ABRAMS:  It’s time for tonight’s “Winners and Losers” for this 22nd day of October, 2007.  Our first winners, 2,000 transvestites willing to bare almost all for the chance of being named Miss Tranny, 2007.  The cross dressers descend on the Philippines for the beauty pageant, competing in categories like best swimsuit and most glamorous evening gown.  


JIM CAREY, ACTOR:  Oh, my god! Einhorn is a man!


ABRAMS:  Now, if you’re having a hard time believing these gals are guys, the telltale sign would be their big - uh, feet.  Our first loser, the California crook who nabbed a shoe designed for very big feet.  The tall-tale looking six-foot wooden clog swiped from this Dutch bakery.  


UNIDENTIFIED MALE:  It’s unbelievable for me how people could take it.  


ABRAMS:  The bulky boot, hard to hide, and yet still missing.  Its $5,000 price tag makes it one lucrative loafer.  Our second loser, the apparently less than beautiful residents of Philadelphia.  A new “Travel and Leisure” magazine survey finds that the city of brotherly love is home to the least attractive people in the country.  


UNIDENTIFIED MALE:  Cheese steak.  

UNIDENTIFIED MALE:  Cheese steak.  

UNIDENTIFIED MALE:  Cheese steak.  

UNIDENTIFIED MALE:  Cheese steak.  


ABRAMS:  And to add insult to injury, also the least stylish and least friendly, according to the mag.  I guess this dog town must welcome the arrival of Halloween and its masks. 

Our second winners, stylish New York dogs clad in Halloween masks.  The costumed canines took to the catwalk Sunday sporting classic New York outfits, past and present.  The pooches paraded around to raise awareness for pet adoption, a worthy cause and one that has certainly gotten a lot of attention this week. 


ELLEN DEGENERES, HOST, “THE ELLEN DEGENERES SHOW”:  Those people went and took that dog out of their home and took it away from those kids.  And I feel totally responsible for it.  I’m so sorry.  And I’m begging them to give that dog back to that family. 


ABRAMS:  But the big loser of the day?  A roman ref caught red handed dousing the city’s most famous fountain with red paint.  The prankster picked up on surveillance cameras pouring red dye into the famed Trevi fountain.  A radical right-wing group took responsibility for the act, giving new meaning to the phrase “painting the town red.” 

But the big winner of the day?  Fake right wing presidential candidate Stephen Colbert, whose appeal to Red State voters landed him on NBC’s “Meet the Press.”


STEPHEN COLBERT, COMEDIAN:  I would say to everybody, this is not a dream, OK.  You’re not going to wake up from this, OK.  I’m far realer than Sam Brownback, let me put it that way.  

ABRAMS (voice over):  Colbert announced his run for the White House on his show last week.  He told Tim Russert he doesn’t really want to be president, he just wants to run.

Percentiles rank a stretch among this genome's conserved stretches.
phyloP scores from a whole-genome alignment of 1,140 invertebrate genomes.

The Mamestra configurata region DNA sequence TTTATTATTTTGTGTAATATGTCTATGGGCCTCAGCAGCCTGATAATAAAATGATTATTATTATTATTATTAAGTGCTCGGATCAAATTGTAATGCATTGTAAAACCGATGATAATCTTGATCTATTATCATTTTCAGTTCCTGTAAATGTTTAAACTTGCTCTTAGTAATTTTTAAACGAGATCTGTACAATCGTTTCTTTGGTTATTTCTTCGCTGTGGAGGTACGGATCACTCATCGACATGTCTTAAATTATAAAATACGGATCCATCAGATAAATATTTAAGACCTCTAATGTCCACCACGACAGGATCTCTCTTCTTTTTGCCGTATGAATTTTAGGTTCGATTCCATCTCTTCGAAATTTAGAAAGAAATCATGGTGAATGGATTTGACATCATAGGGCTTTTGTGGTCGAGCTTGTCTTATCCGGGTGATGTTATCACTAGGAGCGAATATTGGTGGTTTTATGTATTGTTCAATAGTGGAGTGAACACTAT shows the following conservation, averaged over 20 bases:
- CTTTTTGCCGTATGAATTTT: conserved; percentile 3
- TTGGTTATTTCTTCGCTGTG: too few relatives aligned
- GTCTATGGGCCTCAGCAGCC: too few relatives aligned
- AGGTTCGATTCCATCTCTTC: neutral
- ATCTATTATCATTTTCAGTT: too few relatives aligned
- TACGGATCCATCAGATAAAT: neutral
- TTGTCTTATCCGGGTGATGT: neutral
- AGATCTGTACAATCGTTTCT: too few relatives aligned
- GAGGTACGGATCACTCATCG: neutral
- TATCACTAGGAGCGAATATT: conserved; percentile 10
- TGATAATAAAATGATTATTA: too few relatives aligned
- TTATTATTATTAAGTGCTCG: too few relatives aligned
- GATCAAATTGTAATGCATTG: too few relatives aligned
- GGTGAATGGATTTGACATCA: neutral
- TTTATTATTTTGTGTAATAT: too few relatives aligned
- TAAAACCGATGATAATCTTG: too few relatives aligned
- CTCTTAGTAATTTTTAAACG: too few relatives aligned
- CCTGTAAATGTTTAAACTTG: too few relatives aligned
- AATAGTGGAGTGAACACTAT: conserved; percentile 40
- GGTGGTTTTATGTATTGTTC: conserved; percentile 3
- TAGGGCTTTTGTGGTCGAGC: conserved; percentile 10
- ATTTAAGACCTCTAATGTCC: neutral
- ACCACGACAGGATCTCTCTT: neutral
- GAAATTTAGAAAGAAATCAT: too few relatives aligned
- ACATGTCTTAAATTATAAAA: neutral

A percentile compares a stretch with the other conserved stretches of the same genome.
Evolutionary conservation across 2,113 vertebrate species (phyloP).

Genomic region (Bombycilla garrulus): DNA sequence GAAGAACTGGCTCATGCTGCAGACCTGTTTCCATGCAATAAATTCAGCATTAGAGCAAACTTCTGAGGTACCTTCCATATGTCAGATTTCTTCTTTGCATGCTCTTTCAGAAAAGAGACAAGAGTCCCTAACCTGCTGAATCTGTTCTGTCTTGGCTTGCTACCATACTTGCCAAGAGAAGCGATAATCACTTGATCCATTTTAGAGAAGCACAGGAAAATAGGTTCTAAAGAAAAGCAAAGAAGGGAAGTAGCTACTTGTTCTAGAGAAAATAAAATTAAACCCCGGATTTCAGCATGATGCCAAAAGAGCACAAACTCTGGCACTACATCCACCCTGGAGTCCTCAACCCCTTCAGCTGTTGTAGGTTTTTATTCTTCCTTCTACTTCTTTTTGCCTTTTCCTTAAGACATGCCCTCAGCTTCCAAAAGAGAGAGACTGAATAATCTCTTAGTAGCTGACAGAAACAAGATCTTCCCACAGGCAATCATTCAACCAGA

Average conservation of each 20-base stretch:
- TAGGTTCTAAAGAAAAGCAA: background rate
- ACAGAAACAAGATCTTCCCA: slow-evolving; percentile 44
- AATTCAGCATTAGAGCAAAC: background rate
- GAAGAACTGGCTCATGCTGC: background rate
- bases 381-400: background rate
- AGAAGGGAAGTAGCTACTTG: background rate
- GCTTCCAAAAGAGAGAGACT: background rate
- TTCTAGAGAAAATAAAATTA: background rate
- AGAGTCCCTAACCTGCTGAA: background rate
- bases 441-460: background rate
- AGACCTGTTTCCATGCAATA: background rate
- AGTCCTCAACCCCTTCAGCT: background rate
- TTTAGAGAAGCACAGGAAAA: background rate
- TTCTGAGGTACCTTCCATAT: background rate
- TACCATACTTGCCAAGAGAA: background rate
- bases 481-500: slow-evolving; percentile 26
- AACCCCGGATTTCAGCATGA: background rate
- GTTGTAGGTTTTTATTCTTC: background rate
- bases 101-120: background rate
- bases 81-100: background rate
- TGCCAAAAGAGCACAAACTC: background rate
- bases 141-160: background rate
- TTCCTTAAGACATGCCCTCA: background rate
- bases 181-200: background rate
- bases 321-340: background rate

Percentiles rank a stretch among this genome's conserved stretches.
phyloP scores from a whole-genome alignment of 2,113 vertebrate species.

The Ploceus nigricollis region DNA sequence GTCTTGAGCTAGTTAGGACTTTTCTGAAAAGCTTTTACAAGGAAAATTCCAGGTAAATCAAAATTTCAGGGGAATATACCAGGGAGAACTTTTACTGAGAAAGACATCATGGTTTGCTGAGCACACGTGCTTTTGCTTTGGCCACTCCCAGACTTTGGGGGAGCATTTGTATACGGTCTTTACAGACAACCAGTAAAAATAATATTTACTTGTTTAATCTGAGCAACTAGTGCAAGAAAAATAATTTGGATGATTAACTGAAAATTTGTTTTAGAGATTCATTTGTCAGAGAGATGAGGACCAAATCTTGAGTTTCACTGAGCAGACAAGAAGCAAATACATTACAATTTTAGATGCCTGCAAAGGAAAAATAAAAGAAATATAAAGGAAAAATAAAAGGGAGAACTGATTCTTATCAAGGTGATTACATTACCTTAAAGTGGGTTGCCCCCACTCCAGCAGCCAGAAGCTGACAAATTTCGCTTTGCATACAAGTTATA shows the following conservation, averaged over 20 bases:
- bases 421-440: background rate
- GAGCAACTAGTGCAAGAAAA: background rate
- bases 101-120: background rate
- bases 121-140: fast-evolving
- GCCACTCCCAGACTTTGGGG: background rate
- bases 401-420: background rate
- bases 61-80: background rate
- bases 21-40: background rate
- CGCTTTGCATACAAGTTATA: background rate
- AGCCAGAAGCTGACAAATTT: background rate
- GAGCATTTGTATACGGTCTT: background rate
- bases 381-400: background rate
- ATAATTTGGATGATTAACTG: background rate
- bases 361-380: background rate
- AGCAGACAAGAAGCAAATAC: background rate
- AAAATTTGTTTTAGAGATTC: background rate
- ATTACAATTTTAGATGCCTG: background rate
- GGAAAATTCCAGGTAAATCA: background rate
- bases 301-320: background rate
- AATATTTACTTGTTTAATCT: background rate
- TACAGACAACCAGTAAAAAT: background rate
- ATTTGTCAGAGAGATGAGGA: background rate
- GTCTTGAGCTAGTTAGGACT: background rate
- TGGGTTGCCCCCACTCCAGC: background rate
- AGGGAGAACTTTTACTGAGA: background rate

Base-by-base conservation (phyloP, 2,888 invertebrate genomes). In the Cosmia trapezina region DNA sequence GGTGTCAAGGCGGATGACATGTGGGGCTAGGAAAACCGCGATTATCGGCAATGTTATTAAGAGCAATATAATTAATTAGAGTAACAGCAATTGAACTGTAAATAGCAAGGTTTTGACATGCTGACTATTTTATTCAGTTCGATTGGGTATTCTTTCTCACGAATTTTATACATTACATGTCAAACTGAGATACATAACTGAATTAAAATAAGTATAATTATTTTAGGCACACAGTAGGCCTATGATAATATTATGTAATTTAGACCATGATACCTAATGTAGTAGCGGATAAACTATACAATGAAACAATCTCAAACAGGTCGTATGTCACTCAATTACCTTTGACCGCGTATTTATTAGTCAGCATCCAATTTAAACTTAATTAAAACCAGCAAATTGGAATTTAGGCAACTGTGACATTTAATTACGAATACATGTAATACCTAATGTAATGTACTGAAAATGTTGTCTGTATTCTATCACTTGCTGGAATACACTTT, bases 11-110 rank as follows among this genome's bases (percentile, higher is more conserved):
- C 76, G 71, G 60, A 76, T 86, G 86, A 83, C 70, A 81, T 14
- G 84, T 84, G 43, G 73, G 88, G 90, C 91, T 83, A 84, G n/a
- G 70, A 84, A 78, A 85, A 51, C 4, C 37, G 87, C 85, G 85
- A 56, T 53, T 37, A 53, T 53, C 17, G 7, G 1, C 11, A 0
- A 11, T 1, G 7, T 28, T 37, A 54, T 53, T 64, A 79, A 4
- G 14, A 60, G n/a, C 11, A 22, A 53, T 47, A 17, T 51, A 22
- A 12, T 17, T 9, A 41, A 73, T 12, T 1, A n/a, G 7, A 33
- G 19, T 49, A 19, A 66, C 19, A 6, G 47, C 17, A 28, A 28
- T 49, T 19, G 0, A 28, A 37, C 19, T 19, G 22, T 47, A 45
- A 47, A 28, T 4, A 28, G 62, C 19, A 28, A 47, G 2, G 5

COLBERT:  Are you a son of South Carolina?


COLBERT:  You know a lot about the state?


COLBERT:  What’s the state amphibian? 

RUSSERT:  The state amphibian?


RUSSERT:  It’s my dog cookie.  

COLBERT:  No, no.  

RUSSERT:  She swims and she goes on land.  

COLBERT:  It’s the spotted salamander.  That’s easy.  What the state flower, sir? 

RUSSERT:  Go ahead.  

COLBERT:  The confederate jasmine also known as the yellow jasmine.  

RUSSERT:  Well done.  What’s the state motto? 

COLBERT:  Dum spiro spero. 

RUSSERT:  Which means?

COLBERT:  While I breathe, I hope.  Come on.  I thought you had better researchers.  You can’t nail me with harder things than this? 

RUSSERT:  Gay marriage,


RUSSERT:  This is again from the Colbert bible.  The biggest threat, you say, facing America today next to socialized medicine, the Dyson(ph) vacuum cleaner and the recumbent bicycle.  That to you - that means it’s a serious threat to our culture.  

COLBERT:  Right.  It’s -


COLBERT:  Excuse me? 


COLBERT:  Why is gay marriage?  Marriage is the basic building block of society.  And if gay men get married, that threatens my marriage immediately because I only got married as a taunt toward gay men because they couldn’t. 

RUSSERT:  So it makes you feel insecure? 

COLBERT:  Well, I just don’t know why else I got married other than to rub it in gay people’s faces.  

RUSSERT:  If you are trounced in South Carolina—

COLBERT:  All right.  Here’s the attack.  Go ahead.  

RUSSERT:  A simple question. 

COLBERT:  Yes, I’m trounced.  

RUSSERT:  What happens then? 

COLBERT:  Well, it’s proportional voting on the democratic side.  All I need is enough votes on the democratic side to get one delegate.  And I’ll feel like I’ve won.  Because if at the democratic national convention, somebody has to stand up and say, the proud state of South Carolina, The Palmetto State, the home of the great peaches and shrimp in the world, cast their one vote for native son, Stephen Colbert, I’d say I won.

ABRAMS:  See you tomorrow.

and programming copyright 2007 MSNBC.  ALL RIGHTS RESERVED.  Transcription Copyright 2007 Voxant, Inc. ALL RIGHTS  RESERVED. No license is granted to the user of this material other than for research. User may not reproduce or redistribute the material except for user’s personal or internal use and, in such case, only one copy may be printed, nor shall user use any material for commercial purposes or in any fashion that may infringe upon MSNBC and Voxant, Inc.’s copyright or other proprietary rights or interests in the material. This is not a legal transcript for purposes of litigation.